Armed with a list of essential criteria for “good” water, the Muhrs started contracting with teams of geologists and hydro-geologists to scout locations around the globe that had the necessary geological attributes to produce this water. They were looking for places that had a unique combination of very pure limestone (low in minerals so no other residues), as well as locations that were home to multiple sheets of ice during the Ice Age that produced glacial moraines over time, which are essential for the formation and protection of aquifers. The steepness of the terrain is also critical. There is groundwater almost everywhere, but the water coming from an area of a certain topological grade pushes away water of a lesser quality and prevents it from reaching the surface. The geologists found just a handful of places on the planet that met all of these requirements. One turned out to be in the Dachstein Glacier Mountain region of Austria—the family’s homeland.
After receiving appropriate permitting, the family hired a team to begin drilling. At 160 meters, the hydrologists called to say they had not hit anything yet. Like a confident wildcatter, Mr. Muhr encouraged them to keep going. At 200 meters water started gushing, but it was not yet a geyser. At 215 meters, they struck gold. Hallstein water was born. The year was 2005.
Two years of testing quality and sustainability began by the top institutes in Switzerland, Austria and the U.S. Flow was consistent—3.5 liters per second, and it required no intervention. The Muhrs were only interested in water that was produced by its own pressure, naturally artesian. The water was consistently cold, within .5 degrees of 5.5 degrees C (41 degrees F) year round. The water possessed the essential combination of low sodium (0.15 mg/l) and a high pH (8.3).
Isotopic studies were also performed to determine how long it took a raindrop to pass through the floor of the rock formation (9 hours) to make its way through the aquifer (about 9 years). Perhaps most critically, the water was naturally high in dissolved oxygen (10+ mg/l), yet low in both nitrates and total organic carbon (under 0.10 mg/l). Since organic carbon feeds bacteria, Hallstein’s low-level means the water does not require any filtration or UV radiation—processes that would compromise its naturally-superior molecular structure.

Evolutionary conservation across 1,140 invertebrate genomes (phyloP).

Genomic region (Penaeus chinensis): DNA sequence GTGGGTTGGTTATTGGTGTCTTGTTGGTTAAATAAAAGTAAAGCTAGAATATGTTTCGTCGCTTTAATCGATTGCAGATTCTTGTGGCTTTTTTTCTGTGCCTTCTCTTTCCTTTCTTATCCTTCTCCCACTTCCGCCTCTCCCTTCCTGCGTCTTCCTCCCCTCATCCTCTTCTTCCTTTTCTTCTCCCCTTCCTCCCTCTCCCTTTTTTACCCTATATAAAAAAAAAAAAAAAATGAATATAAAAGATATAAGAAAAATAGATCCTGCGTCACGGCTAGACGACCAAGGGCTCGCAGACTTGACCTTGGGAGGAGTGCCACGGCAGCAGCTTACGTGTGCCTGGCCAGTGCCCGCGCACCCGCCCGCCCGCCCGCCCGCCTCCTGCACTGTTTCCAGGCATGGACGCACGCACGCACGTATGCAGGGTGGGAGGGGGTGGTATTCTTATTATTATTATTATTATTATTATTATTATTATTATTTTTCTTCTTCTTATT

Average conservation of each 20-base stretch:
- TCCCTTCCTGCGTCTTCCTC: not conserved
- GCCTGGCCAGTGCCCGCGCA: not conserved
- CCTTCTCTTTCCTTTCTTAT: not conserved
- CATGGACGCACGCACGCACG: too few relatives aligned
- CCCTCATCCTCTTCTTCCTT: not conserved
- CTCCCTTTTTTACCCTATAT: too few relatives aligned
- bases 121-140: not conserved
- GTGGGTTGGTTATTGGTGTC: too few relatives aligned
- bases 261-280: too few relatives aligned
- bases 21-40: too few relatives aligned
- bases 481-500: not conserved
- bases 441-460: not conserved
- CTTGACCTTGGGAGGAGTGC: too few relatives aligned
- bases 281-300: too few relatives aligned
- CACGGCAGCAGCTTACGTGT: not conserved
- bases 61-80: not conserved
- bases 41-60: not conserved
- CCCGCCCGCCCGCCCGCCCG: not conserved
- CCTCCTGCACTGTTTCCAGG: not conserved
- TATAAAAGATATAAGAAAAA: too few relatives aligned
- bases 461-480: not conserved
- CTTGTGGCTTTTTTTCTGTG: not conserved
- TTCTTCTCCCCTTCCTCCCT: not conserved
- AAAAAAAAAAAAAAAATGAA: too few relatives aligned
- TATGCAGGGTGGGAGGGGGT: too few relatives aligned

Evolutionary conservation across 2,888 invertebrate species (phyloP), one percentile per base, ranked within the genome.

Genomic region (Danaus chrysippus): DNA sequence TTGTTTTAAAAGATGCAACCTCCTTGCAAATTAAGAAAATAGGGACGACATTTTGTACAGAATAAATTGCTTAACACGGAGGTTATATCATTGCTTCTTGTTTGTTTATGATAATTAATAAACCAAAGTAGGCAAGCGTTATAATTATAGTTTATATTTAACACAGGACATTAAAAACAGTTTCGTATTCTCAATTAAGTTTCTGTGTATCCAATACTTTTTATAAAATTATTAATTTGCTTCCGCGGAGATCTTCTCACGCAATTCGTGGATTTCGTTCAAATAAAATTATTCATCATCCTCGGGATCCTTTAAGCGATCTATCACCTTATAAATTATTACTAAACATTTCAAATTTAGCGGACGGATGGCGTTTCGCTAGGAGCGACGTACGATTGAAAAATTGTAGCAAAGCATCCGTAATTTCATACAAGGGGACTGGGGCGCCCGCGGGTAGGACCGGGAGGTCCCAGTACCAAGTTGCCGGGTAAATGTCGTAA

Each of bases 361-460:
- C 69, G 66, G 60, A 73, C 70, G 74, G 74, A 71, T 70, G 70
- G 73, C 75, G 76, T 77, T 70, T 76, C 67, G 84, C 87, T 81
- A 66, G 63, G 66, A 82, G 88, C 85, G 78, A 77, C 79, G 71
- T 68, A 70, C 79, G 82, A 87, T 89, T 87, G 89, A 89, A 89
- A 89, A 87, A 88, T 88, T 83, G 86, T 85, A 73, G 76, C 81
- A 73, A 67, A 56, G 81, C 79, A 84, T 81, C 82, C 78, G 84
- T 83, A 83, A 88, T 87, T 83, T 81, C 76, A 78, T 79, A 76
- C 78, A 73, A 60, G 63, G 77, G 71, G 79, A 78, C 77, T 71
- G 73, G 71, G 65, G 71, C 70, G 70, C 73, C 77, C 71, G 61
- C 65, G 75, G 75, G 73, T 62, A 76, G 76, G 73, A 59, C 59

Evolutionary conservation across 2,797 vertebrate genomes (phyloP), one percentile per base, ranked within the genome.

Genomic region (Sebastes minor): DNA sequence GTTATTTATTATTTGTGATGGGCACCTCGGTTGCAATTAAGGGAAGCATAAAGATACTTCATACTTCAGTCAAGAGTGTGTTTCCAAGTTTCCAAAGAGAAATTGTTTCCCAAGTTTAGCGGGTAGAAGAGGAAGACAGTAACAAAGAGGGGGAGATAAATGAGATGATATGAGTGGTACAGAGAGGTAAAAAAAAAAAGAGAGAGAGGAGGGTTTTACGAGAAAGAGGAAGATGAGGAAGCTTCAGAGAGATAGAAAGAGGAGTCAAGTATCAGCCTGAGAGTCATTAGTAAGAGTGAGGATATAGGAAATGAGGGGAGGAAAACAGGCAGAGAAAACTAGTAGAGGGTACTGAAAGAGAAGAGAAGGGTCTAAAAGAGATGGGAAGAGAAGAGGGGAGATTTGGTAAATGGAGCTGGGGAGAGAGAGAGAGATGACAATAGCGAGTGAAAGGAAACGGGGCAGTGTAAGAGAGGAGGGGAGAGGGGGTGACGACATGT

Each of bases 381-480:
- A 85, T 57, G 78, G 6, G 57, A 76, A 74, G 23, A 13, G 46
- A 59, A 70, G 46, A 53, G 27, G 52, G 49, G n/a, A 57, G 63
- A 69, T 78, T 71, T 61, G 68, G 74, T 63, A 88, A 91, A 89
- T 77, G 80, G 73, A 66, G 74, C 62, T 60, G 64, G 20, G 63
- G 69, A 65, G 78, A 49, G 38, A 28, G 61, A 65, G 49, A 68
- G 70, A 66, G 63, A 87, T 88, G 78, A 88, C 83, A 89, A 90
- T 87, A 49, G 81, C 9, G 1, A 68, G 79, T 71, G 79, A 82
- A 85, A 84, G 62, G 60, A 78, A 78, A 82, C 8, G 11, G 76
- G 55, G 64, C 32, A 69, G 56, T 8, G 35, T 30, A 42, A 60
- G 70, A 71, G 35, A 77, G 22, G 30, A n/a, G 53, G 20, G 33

Finally, Hallstein water had a moderate TDS (total dissolved solids) level. Water that is too low in TDS will leach minerals from your body. (One of the key reasons that drinking distilled water is not good for you). But, water that is too high in TDS, like many bottled waters and all carbonated water, adds a lot of waste to the body. The Muhrs had found water with an optimal balance of minerals. And perhaps most importantly, the family had found water that was inherently stable. A decade of testing has shown that the water, thanks in large part to its low organic carbon levels, retains its unique (hexagonal and pentagonal) chemical structure indefinitely.
We have been drinking Hallstein water religiously for close to two years. It is shipped to us direct from Austria in 5 gallon Tritan bottles. Tritan is not only BPA-free, it is one of the “good’ plastics in the recycling universe. Unlike other water services that re-use their 5 gallon bottles up to 80 times and wash them periodically with hydrogen peroxide, Hallstein bottles are used only once. (The family is still exploring how to fully close the environmental loop with either a compostable bottle or an alternative use for the empty Tritan bottles.)
Hallstein has become an essential part of our on-going commitment to optimum wellbeing. As we all remember from biology class, up to 65% of the adult human body is water. Our brains and hearts are closer to 75% and our lungs, 80%. Water is life. In our increasingly toxic world, access to water designed by nature to chemically support the human body is a remarkable gift—courtesy of a uniquely curious and committed family.